Just to reiterate, great versatility in your playing style is achieved through the development of both your right and left hand. This opens the door to the acoustic classical guitar, which the classical guitarist invariably always uses the finger picking technique as opposed to a pick.

Acoustic vs Electric – Additional Pros and Cons

Often times, the beginning guitarist finds that it is harder to learn to play a steel string acoustic than an electric because it takes more finger strength to depress the string or form chords. In this respect, it may be easier to begin on the electric guitar. Also, playing lead guitar and riffs are quicker and easier on the electric. Of course, electrics are built for speed, so naturally riffs and chord transitions are much easier to play than on the acoustic. Electrics are also capable of creating a tremendous variety of sounds due to the myriad of electronics available. Again, it all comes down to the type and style of music you want to learn and play.

The resonance of an acoustic is better, though, than the electric. The natural, rich sound that resonates from a quality acoustic guitar is, in my opinion, incomparable. In addition, the portability and convenience of the acoustic versus electric is another consideration. No power source, amplifiers, cords, microphones or other equipment is necessary.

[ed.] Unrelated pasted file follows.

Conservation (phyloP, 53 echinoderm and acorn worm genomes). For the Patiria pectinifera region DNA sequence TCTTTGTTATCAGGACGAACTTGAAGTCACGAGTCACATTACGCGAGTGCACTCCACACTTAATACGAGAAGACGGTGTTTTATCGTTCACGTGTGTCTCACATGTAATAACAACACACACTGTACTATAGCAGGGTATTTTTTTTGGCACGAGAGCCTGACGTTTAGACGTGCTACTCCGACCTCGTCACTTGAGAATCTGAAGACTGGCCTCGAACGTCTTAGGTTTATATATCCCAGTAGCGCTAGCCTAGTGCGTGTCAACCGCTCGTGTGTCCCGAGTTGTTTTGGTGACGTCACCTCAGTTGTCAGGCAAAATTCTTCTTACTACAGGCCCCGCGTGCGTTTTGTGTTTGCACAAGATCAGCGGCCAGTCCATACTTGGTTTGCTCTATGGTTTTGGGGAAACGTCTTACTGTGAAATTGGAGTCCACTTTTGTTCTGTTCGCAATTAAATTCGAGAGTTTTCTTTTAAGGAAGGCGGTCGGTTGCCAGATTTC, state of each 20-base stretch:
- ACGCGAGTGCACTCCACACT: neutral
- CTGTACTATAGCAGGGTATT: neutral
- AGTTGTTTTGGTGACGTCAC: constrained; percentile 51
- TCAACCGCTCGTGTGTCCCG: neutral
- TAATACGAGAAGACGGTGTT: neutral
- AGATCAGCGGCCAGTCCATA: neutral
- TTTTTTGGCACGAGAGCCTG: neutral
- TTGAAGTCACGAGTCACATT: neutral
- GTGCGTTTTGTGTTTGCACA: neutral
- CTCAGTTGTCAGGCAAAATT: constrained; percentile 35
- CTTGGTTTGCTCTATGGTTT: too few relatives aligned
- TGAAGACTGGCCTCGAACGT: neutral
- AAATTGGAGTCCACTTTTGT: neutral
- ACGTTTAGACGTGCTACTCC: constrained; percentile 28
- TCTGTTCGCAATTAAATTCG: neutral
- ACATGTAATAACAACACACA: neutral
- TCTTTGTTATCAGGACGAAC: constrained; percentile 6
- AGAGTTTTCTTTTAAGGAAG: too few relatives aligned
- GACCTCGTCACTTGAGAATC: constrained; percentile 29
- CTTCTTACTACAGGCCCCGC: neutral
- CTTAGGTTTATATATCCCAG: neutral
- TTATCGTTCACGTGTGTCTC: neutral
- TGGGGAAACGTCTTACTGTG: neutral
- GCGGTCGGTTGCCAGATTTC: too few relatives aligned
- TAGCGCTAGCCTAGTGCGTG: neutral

All in all, the electric guitar has a distinctly different sound than acoustic. Though there are advantages and disadvantages in choosing one over the other, the sound you wish to create and the style of music you wish to play (remember, you’re limited unless you develop your right hand) should dominate above all other considerations when deciding between the acoustic and electric guitar.

It’s a tough choice for the beginner player, but if it’s possible, I recommend learning on both!